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Timeline: The History of the Piano

U.S. Public Domain
An etching of Franz Schubert playing a Viennese pianoforte for his friends during a "schubertiade". This early model of the instrument was a favorite of Beethoven, Schumann and Brahms.

The modern piano is a masterpiece of acoustic design and engineering; 88 keys with the ability to play all of the notes a musician could possibly reach simultaneously, and a sound that can fill a concert hall by itself. Inside, the metal frame is holding 18 tons of tension as the strings are struck over and over again by large hammers. Each key triggers a complex mechanism allowing the performer to easily control the volume of the note simply by touch. We see and hear the piano so often that we’ve forgotten just how unique an instrument this keyboard has become.

Before the piano, the most prevalent keyboard instruments were clavichords and harpsichords. Clavichords were versatile but very quiet, much too quiet to be played in an ensemble. The harpsichord was much louder, and a favorite during the Baroque, but it had its own limitations. The nature of its design meant that it had only one dynamic, all of the notes would sound at the same volume regardless of the performers touch.

In 1698, the keeper of instruments at the Medici court in Florence, Bartholomeo Christofori, began work on a new instrument that he called a “harpsichord with loud and soft” or “piano e forte”. You would think the ability to create dynamics on such an instrument would be instantly popular, but the piano didn’t take off during Christofori’s lifetime. In the 1730’s German manufacturers began to improve on the original design.  J.S. Bach was even brought in as a consultant by one developer and eventually gave his endorsement of the “hammer harpsichord”.

During the next century, the piano evolved in Germany, England and France, as each manufacturer tried their own take on the mechanics. However, it was the Viennese version that became the favored model of composers such as Beethoven, Schumann and Brahms. The Romantics were constantly pushing the instrument’s range and volume. Beethoven demanded so much from the piano that he would snap strings, splinter hammers and even damage the frame itself. These musical demands made manufacturers invent new steel and iron framing with larger strings and heavier hammers. The next generation of composers (Chopin, Liszt and Brahms) helped to cement the piano as the default keyboard instrument.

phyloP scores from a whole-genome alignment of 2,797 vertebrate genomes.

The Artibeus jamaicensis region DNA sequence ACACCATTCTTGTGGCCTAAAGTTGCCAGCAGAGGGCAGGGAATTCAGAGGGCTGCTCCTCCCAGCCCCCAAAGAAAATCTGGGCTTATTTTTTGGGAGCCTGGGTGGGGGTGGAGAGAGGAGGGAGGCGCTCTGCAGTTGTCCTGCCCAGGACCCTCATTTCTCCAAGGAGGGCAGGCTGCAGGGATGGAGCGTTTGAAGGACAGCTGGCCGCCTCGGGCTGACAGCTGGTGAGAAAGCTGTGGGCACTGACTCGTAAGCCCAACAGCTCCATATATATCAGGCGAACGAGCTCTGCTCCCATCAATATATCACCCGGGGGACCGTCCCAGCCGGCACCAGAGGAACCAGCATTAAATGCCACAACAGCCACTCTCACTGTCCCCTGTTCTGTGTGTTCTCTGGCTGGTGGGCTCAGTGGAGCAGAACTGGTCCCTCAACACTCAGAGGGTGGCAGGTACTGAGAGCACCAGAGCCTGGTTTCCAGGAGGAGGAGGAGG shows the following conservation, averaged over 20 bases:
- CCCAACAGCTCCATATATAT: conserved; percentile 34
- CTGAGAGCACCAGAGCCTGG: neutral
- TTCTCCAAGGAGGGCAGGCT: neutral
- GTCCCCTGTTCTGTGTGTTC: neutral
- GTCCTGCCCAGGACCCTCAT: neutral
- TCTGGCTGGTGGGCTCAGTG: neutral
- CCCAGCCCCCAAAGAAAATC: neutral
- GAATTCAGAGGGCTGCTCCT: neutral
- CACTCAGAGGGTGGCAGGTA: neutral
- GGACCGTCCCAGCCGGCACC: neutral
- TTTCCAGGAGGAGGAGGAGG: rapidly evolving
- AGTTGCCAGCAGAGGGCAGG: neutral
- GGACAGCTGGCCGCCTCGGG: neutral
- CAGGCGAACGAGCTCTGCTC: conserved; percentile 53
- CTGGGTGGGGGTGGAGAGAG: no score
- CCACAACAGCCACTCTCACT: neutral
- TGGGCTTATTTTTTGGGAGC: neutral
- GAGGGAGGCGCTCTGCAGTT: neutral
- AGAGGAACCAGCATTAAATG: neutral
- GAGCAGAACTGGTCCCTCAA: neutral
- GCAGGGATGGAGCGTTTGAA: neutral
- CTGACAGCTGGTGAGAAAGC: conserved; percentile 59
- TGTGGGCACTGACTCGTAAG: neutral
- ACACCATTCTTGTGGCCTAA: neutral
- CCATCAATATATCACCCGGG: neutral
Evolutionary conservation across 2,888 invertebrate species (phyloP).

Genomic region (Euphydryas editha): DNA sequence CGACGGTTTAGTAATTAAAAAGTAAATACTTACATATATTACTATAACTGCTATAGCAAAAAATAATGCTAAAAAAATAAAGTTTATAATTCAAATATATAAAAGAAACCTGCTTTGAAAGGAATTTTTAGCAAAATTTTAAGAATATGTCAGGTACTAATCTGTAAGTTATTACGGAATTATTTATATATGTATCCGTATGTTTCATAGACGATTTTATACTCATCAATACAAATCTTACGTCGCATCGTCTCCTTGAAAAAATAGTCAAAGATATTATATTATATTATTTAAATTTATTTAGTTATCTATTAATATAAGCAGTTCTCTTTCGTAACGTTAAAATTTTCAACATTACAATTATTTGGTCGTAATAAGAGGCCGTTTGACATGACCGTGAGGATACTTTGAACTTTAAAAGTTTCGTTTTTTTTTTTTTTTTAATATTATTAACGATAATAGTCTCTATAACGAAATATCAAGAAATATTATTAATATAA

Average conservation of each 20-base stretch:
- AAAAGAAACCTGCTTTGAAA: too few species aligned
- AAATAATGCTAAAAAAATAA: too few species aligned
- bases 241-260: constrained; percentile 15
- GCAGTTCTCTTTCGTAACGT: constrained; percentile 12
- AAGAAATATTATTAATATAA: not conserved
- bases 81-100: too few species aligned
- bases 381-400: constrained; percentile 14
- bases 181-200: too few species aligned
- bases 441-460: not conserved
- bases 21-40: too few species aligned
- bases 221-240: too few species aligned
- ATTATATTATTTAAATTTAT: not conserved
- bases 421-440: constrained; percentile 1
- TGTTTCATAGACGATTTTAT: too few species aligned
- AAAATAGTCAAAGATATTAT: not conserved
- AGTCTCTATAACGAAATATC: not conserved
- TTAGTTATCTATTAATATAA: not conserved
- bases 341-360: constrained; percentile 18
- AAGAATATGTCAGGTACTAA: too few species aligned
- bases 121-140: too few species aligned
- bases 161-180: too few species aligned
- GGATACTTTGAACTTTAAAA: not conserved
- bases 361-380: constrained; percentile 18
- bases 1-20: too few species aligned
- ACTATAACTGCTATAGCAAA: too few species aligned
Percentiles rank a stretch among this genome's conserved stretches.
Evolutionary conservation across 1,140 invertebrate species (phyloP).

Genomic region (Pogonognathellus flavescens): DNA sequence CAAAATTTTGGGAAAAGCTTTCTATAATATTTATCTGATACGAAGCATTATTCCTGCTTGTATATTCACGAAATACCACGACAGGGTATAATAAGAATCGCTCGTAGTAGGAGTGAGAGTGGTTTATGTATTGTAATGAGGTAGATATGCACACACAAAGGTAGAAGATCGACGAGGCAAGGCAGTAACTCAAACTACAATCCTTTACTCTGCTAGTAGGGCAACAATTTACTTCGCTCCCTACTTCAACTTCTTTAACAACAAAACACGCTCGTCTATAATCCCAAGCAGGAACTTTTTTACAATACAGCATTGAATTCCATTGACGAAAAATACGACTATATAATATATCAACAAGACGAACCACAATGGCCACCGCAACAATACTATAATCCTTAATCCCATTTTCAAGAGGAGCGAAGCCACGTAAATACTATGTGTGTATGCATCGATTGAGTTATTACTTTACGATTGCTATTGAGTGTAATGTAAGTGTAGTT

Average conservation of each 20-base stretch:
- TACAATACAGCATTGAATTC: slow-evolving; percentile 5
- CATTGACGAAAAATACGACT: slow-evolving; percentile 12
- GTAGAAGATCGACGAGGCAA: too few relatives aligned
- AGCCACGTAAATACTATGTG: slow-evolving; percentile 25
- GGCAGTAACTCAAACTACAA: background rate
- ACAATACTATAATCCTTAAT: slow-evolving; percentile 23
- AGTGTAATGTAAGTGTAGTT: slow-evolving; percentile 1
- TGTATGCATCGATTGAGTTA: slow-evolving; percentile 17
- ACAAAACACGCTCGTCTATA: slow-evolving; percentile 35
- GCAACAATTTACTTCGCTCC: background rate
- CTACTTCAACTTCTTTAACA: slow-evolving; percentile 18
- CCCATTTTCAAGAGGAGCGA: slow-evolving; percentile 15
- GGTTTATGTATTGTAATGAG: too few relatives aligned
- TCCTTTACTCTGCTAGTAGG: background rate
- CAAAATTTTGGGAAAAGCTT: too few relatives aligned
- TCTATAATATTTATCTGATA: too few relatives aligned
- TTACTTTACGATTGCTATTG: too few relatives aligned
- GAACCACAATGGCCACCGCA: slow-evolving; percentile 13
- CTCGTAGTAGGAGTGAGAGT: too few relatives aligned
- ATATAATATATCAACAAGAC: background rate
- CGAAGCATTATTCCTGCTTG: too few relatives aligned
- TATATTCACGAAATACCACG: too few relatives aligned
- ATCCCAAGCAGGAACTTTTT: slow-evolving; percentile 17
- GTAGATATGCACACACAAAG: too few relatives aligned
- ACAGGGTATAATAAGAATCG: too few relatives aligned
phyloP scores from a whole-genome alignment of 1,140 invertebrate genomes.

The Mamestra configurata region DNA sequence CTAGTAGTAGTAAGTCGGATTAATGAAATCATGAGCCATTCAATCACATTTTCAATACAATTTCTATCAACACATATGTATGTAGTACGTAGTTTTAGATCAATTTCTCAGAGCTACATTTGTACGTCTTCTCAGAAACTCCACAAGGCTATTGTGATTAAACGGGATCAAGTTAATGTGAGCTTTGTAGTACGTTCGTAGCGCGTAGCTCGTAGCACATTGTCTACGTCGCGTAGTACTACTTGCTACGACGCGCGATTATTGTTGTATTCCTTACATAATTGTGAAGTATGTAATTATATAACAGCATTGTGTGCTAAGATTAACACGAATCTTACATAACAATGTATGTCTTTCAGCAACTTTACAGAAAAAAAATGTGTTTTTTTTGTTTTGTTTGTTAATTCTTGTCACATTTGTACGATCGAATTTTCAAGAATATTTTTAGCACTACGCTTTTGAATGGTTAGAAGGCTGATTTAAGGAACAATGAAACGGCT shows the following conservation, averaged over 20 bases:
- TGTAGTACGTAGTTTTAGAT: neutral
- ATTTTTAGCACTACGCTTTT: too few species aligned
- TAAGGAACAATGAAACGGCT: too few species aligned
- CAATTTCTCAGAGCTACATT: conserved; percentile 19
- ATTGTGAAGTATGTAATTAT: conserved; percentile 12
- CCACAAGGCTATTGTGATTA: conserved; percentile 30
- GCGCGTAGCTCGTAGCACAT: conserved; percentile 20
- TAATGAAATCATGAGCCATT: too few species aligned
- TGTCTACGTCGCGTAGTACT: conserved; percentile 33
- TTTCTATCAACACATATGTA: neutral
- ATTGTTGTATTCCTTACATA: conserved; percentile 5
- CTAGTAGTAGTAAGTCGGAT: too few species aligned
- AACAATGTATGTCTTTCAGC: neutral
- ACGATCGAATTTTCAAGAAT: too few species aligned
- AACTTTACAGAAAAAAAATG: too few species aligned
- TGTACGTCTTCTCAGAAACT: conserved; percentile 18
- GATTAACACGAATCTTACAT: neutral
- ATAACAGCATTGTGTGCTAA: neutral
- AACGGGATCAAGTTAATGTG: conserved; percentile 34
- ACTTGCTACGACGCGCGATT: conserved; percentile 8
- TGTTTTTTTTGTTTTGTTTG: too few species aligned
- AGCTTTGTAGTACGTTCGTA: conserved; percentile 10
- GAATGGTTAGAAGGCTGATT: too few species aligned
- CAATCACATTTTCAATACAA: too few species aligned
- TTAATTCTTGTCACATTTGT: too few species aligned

Credit US-PD
This is the earliest example of a French grand piano constructed in 1781.

Our modern piano is the result of a long period of experimentation, evolution and innovation. So the next time you hear a child play “Chopsticks” or perform a duet of “Heart and Soul”, remember all of the sweat, work and time that made such an instrument possible.

Timeline is an exploration into the development of Western music. Take a journey into the events, characters and concepts that shaped our Western musical tradition.

James Stewart is Vermont Public Classical's afternoon host. As a composer, he is interested in many different genres of music; writing for rock bands, symphony orchestras and everything in between.
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